Figure 2: Case No. 5: A) preoperative lateral X-ray; B) C T for the foot preoperative for valgus deformity; C & D) intraoperative photos during and after finishing the procedure.

Z-Plasty elongation of the tight peroneal tendons. Z-plasty elongation of the tight Achilles tendon, leaving the distal slip attached medially to the os calcis to exert an inverting effect on the os calcis. Sullivan preferred method for pes planus in an otherwise normal person is to perform a triple cut through 2 to 3 cm incisions while tendon sheath is left intact or nearly so. The Achilles tendon spirals from the musculoskeletal junction to its insertion. Gastrocnemius tendon recession when there is only gastrocnemius equinus (limitation of dorsiflexion of the foot at the ankle with the knee extended but not with the knee flexed), a lengthening procedure of the gastrocnemius portion of the Achilles tendon may be performed. Posterior capsulotomy of the ankle and subtalar joints was done with division of the calcaneofibular ligament posteriorly in severe cases. Skin incision from the medial malleolus and down the medial side of the foot to the first metatarsal, division of the tibialis anterior tendon longitudinally leaving on half attached to same insertion and releasing the other half from the insertion. Complete release of the talonavicular joint capsule superiorly, medially and inferiorly was done followed by reduction of the subluxated talonavicular joint. The released longitudinal half of the tibialis anterior tendon is passed through a hole done in the talar neck and pulled to be sutured in it, so acting as a sling to the created arch. The distal part of the other half of the tibialis anterior tendon witch is still attached to the original insertion is rerouted and pulled down to be sutured to the soft tissues on the medial aspect of the talus below the talar head. The tibialis anterior is transferred through the talus from dorsal lateral to plantar medial for direct talar control. The remaining tendon end was sutured to the plantar medial foot to form a strong ligament, which also helps to control plantar talar subluxation acting as a strong planter ligament pulling the created arch and increasing its curvature. In the severe medial column deformity, significant elongation of the plantar talonavicular joint capsule, spring ligament, and tibialis posterior tendon are noted. These must also be addressed. Plication of the tibialis posterior tendon and the spring ligament, tibialis anterior transfer into talus. The use of tibialis anterior tendon transfer through the talus for severe flexible pes planus has been derived and modified from its use for the congenital convex pen valgus. It has been utilized in selected symptomatic patients with severe talar declination and subluxation. Imbrication of the talonavicular capsule. A K-wire (2 mm) is pinned from the medial cuneiform through the navicular to the talus to stabilize the created arch and the reduced talonavicular joint and anther k-wire pinned through the calcaneocuboid joint to decrease stress on the first wire.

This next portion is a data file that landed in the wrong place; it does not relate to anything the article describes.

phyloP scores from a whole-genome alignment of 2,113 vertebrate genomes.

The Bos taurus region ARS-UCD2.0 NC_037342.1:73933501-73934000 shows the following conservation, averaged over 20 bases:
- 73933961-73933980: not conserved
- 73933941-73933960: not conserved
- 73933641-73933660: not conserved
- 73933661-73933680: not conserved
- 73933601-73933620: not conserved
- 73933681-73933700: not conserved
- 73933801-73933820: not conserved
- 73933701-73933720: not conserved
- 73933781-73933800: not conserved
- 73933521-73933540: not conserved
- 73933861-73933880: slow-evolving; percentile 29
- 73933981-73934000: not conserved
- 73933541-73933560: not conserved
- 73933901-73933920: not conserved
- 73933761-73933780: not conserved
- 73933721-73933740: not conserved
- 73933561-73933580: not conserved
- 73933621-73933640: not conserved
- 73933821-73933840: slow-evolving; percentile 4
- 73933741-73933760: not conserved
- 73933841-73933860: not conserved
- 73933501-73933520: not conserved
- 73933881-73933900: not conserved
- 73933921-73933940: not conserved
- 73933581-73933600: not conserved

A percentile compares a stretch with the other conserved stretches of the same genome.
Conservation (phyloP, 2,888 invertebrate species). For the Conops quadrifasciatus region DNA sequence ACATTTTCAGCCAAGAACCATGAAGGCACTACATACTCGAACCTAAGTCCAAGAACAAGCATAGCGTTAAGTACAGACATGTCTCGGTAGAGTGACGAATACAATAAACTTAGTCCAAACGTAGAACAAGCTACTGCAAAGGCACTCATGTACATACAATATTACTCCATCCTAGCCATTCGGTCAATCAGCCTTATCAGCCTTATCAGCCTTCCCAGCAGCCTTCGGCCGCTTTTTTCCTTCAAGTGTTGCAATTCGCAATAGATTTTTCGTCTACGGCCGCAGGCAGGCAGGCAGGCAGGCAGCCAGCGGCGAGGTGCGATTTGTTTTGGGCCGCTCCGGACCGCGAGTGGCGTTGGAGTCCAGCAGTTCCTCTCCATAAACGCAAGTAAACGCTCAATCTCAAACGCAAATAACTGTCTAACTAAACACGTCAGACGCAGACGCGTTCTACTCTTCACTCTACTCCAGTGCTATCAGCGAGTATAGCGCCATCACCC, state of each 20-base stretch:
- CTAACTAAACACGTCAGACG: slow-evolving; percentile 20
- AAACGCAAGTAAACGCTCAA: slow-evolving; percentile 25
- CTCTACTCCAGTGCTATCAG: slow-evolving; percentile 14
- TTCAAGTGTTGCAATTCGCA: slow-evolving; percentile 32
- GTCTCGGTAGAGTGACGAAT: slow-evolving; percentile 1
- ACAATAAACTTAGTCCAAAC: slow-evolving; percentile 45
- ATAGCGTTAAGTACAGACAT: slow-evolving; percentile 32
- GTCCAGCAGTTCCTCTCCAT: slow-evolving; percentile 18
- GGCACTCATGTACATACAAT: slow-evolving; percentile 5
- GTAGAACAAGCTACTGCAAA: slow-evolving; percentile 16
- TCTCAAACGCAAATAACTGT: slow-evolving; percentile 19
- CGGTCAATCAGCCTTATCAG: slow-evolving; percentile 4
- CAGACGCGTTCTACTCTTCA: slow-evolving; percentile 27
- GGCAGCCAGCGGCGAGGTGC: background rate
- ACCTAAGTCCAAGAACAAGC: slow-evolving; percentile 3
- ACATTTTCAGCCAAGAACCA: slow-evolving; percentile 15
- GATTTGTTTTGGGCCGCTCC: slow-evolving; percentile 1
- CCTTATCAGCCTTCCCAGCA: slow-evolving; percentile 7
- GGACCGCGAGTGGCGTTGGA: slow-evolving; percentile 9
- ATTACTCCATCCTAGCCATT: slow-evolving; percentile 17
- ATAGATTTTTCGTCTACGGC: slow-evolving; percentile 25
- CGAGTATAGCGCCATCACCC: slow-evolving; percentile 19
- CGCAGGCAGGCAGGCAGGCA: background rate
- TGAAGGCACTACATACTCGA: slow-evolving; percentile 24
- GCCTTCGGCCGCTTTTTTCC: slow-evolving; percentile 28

Release of the tourniquet. Adequate closure of the subcutaneous tissue and skin after good hemostasis. A well-padded below knee non weight bearing plaster cast is applied with the ankle in neutral position.

Post-operative: After two weeks, post–operatively the cast was changed with the removal of stiches. One month later the cast was removed for the removal of the k-wires and anther below knee, well molded non-weight bearing cast was maintained for another 4-6 weeks. After removal of plaster, a medical shoe was used on which the medial part of the sole is elevated to maintain the correction produced and prevent recurrence, for at least eight months after surgery during the follow up period assessment of the patient was repeated clinically and radiologically every 2 month for at least 8 months.